What does it take for an idea to spread from one to many? For a minority opinion to become the majority belief? According to a new study by scientists at the Rensselaer Polytechnic Institute, the answer is 10%. Once 10% of a population is committed to an idea, it’s inevitable that it will eventually become the prevailing opinion of the entire group. The key is to remain committed.
The research was done by scientists at RPI’s Social Cognitive Networks Academic Research Center (SCNARC), and published in the journal Physical Review E. Here’s the abstract:

We show how the prevailing majority opinion in a population can be rapidly reversed by a small fraction p of randomly distributed committed agents who consistently proselytize the opposing opinion and are immune to influence. Specifically, we show that when the committed fraction grows beyond a critical value pc=10%, there is a dramatic decrease in the time Tc taken for the entire population to adopt the committed opinion. In particular, for complete graphs we show that when p<pc, Tc~exp[a(p)N], whereas for p>pc, Tc~lnN. We conclude with simulation results for Erdos-Rényi random graphs and scale-free networks which show qualitatively similar behavior.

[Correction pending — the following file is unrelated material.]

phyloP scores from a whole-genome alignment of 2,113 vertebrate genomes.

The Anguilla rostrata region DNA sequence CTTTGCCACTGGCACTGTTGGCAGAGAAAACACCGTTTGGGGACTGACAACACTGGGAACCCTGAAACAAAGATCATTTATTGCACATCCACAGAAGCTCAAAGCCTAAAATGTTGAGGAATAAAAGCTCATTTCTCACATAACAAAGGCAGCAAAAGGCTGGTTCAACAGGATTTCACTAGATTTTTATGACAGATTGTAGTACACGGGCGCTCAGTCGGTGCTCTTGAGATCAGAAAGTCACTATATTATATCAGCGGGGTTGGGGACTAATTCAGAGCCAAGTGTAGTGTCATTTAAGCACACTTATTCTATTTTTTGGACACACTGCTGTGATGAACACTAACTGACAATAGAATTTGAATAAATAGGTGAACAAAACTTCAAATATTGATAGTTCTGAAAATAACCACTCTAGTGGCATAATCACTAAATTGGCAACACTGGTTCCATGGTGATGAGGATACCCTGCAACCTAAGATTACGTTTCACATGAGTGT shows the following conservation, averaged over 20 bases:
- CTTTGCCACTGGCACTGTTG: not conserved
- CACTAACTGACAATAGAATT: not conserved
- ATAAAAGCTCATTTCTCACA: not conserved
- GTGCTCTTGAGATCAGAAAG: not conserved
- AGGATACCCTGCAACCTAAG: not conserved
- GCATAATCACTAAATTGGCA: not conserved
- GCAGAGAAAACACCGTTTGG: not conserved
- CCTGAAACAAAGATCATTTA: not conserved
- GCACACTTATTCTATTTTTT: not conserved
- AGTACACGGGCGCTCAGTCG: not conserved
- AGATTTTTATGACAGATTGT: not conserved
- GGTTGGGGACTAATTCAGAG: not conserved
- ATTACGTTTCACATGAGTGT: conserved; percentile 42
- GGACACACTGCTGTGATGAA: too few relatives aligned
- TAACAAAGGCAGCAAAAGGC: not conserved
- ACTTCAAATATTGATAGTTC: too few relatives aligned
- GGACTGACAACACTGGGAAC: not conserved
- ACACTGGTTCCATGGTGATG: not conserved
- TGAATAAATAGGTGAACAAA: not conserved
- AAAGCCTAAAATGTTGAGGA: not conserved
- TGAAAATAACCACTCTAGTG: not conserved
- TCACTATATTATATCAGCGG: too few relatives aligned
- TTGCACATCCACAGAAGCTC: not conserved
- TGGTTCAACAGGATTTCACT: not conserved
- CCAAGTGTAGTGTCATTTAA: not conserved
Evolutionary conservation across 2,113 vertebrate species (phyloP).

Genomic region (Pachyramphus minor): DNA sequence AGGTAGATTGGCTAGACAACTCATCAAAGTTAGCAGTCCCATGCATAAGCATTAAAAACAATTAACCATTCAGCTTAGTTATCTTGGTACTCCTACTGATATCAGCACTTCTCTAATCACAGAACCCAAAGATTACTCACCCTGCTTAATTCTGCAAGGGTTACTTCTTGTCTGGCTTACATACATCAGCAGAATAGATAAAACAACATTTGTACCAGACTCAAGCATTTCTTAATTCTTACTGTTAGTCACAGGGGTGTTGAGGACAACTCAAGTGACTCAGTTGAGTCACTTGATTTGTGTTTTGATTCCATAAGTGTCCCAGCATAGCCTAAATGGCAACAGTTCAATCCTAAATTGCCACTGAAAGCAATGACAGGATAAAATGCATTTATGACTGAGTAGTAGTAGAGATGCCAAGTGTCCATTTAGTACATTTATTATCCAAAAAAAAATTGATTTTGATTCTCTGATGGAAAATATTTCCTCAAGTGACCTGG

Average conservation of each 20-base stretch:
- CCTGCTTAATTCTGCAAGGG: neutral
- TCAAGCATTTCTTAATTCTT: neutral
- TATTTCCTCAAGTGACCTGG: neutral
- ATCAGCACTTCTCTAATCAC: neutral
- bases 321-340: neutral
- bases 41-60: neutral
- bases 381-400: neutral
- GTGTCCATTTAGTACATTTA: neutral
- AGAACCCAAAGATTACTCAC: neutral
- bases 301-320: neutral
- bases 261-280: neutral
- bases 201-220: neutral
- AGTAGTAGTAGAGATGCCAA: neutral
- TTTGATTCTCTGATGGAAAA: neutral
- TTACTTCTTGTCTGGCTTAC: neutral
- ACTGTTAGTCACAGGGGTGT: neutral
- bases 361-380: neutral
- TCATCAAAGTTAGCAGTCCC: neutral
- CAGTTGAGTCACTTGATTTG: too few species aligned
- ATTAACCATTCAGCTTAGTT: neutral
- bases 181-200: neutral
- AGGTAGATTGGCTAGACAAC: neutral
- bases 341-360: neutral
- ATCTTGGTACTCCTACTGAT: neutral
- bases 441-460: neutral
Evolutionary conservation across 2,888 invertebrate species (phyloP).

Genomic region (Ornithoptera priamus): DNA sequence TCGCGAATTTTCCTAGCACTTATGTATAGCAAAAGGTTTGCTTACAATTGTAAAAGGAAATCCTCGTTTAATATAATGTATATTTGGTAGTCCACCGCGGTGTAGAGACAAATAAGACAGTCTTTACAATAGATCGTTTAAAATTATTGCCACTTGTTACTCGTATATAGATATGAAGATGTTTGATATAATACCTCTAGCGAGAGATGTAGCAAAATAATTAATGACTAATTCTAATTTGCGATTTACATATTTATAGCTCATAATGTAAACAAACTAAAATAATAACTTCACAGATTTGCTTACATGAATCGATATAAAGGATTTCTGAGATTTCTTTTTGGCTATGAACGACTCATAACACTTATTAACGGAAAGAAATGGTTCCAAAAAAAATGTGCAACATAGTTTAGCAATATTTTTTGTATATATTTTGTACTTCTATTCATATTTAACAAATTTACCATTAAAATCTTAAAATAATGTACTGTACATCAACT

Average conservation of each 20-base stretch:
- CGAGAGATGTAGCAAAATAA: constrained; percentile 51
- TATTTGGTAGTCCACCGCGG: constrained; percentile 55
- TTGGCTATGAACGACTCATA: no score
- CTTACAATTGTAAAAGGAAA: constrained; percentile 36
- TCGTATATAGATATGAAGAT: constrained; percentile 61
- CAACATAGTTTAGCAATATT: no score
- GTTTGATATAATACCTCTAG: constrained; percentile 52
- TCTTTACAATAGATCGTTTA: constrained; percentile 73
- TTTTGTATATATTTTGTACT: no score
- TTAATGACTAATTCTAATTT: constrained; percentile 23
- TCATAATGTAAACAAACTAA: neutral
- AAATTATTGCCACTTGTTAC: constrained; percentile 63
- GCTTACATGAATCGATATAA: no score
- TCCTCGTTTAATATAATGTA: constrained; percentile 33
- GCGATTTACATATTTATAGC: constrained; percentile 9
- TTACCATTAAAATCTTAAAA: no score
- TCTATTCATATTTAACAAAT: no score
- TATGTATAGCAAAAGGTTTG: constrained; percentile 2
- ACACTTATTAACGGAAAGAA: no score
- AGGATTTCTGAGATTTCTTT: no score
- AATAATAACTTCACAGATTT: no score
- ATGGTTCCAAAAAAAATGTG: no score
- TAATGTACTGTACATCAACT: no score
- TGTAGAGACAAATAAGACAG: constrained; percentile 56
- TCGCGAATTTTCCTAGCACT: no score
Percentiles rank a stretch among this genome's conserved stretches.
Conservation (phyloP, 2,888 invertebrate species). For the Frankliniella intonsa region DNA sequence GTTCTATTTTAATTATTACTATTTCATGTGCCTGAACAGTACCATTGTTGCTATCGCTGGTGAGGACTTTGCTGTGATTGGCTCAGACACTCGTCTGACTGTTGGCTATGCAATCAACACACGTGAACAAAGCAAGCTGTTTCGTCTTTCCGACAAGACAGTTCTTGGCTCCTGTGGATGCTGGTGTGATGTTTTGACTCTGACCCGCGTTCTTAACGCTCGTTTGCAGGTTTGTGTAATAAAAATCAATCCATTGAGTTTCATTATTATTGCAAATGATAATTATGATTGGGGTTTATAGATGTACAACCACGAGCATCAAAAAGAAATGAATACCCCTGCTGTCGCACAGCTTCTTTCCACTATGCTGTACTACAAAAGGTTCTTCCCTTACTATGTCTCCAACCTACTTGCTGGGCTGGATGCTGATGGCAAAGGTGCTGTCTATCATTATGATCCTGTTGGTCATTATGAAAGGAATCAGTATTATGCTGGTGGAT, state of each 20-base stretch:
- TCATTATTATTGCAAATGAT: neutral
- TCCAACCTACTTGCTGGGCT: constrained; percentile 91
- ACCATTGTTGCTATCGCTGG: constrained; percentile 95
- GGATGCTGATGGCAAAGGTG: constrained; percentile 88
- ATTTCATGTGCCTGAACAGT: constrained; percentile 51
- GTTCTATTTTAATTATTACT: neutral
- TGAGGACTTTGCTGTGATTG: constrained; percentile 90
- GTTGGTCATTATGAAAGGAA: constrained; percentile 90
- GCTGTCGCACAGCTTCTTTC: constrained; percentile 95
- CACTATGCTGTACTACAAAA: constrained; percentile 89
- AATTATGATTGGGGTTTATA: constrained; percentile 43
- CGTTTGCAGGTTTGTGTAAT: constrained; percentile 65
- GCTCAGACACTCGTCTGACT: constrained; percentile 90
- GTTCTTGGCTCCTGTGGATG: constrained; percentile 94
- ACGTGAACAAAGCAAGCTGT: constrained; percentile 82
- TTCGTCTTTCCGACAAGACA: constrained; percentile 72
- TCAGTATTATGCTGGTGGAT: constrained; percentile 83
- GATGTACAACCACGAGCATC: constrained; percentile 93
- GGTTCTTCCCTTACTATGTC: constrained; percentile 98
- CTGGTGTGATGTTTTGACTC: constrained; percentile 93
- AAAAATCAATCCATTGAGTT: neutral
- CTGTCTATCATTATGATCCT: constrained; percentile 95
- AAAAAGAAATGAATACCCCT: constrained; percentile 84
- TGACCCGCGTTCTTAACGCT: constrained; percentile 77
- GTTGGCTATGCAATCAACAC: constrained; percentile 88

7/28/11

Did Rating Agencies Give Preference to Big Banks?

At the heart of the financial crisis was the market for mortgage-backed securities (MBS). These are the “toxic assets” that larded up bank balance sheets and all but froze the credit markets in the fall of 2008. Turns out a lot of those assets are still sitting there. Though they’ve mostly been downgraded to junk status, many of them began life as gold-plated investment products thanks to the AAA ratings they received from the rating agencies Moody’s, S&P, and Fitch. These firms that allowed so much junk to be passed off as gold were essentially the enablers of the financial crisis.
The relationship between the rating agencies and banks is a perfect case study of flawed incentives. With banks paying them to rate their investment products, and so much money pouring in at the height of the mortgage-boom (driving record profits for the highly competitive rating agencies), Moody’s, S&P, and Fitch had a strong incentive to play along.
A new study adds more fodder to the argument that these agencies were unduly influenced by the institutions whose products they were grading. It basically posits that the more MBS an institution issued, the better rating their stuff received.

7/26/11

Why It's Better to be Beta than Alpha

“Uneasy lies the head that wears a crown.”

That’s from William Shakespeare’s Henry IV, Part 2. The point is that it’s not easy being No. 1; constantly having to watch your back, stressing over who might be angling to knock you off, and steal your crown.